Yet even with all this going for him, McCain’s poll numbers are bumping up against the same 45 percent ceiling that they’ve been hitting since December. If the election were held today – a pretty good day for McCain, all things considered – he’d probably lose to Obama, and might lose to Clinton as well. That doesn’t mean he will lose, by any stretch, but it certainly doesn’t bode well for November.

I’m still trying to puzzle through Obama’s glass ceiling in the Dem primary—though to be fair to Barack he is posting results in many states where he’s winning by 20 or more points (almost a fourth of his victories have been by that margin or more, actually), and what that means for the general, but it is worth keeping it in context that McCain is hardly looking like a “sky’s the limit” guy either.

Posted by Brad @ 12:24 pm on April 23rd 2008

Who’s a Marxist?

Mickey Kaus, for once, has an interesting read on the whole Marxist thing.

There’s a lot of talk lately about Obama being a Marxist.

This rests on the assumption that Marxism is basically just a wishy-washy idea that people are vaguely defined and dictated by their economic class.

Real Marxists, of course, or what could be called much closer to “true” Marxism”, believes more than just that. the belief that socioeconomic status might influence the way people vote, even LARGELY influence the way people vote, even the way people vote on non-socioeconomic issues, is not, I don’t think, Marxist—or rather, I think all Marxists believe that, but not all who believe that are Marxists (not by a longshot).

Real Marxism believes that, but it also believes that people are so trapped by their class and cultural superstructures that they simply cannot (or cannot be relied upon) to choose to be awakened themselves. The superstructures have to be systematically dismantled and only THEN can the poor proletarian drones be buzzed with freedom.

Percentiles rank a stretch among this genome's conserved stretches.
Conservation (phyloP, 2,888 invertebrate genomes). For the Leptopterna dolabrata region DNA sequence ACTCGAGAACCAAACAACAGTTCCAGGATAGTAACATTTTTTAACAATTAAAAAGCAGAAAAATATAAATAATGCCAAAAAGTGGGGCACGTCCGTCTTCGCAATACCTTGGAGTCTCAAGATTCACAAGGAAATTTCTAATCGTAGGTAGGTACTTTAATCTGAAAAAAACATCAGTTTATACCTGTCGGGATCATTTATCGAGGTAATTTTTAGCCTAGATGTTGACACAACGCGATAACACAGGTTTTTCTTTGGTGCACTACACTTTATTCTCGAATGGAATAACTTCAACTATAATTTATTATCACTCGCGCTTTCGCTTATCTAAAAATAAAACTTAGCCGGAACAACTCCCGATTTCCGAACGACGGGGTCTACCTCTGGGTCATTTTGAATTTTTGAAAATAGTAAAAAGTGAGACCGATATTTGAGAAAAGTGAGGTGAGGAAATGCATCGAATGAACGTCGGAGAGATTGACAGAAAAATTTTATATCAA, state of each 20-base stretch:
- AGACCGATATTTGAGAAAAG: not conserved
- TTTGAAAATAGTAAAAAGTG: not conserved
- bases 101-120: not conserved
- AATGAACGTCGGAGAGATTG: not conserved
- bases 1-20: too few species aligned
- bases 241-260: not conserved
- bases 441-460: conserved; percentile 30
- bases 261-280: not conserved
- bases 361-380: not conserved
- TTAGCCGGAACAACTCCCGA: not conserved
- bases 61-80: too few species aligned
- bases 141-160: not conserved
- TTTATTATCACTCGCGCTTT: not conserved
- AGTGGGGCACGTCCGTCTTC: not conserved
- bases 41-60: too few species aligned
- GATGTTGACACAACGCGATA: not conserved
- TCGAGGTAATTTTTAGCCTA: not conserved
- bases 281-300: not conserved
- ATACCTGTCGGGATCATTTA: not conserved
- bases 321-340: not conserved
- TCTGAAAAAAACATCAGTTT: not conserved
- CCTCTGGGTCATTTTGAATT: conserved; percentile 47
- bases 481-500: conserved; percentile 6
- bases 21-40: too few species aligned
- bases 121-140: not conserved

The closest ancestor to Marxism we have in today’s political world (in America) is not mushy liberal elitism (“poor people are stupid”), but rather, militant neoconservative interventionism (“we must go in and overthrow the superstructures of economic and cultural non-determinism and then, and only then, people will be reborn as free”). In very real and non-trivial ways, the closest analogue to Marx on the broadest scale isn’t Barack Obama, but may well be William Kristol.

Posted by Brad @ 12:12 pm on April 23rd 2008

The Presidential Candidates on Autism and Vaccinations

So I caught a lot of flak for even deigning to post this story about the potential (or not-potential, or however I should say it so people don’t get mad at me) link between autism and vaccinations. John McCain, most of us know, has given indications that he finds it interesting too, and at least worthy of looking into (or, more accurately, of not shutting the door on looking into it).

hilzoy, exasperatedly, notes that Obama and Clinton have indicated similarly.

For the sake of knowing who stands where on this, the candidates:

McCain:

McCain said, per ABC News’ Bret Hovell, that “It’s indisputable that (autism) is on the rise amongst children, the question is what’s causing it. And we go back and forth and there’s strong evidence that indicates that it’s got to do with a preservative in vaccines.”

McCain said there’s “divided scientific opinion” on the matter, with “many on the other side that are credible scientists that are saying that’s not the cause of it.”

Clinton:

“Would you support a large-scale federal study of the differences in health outcomes between vaccinated and unvaccinated groups?

Yes. We don’t know what, if any, kind of link there is between vaccines and autism — but we should find out.”

And the most recent one, Obama:

“We’ve seen just a skyrocketing autism rate. Some people are suspicious that it’s connected to the vaccines. This person included. The science right now is inconclusive, but we have to research it.”

You can follow those links for extensive context and plenty of skepticism.

Those that view anything not in-line with establishment scientific communities as being inherently and vacuously “anti-science” probably won’t take comfort from much of that.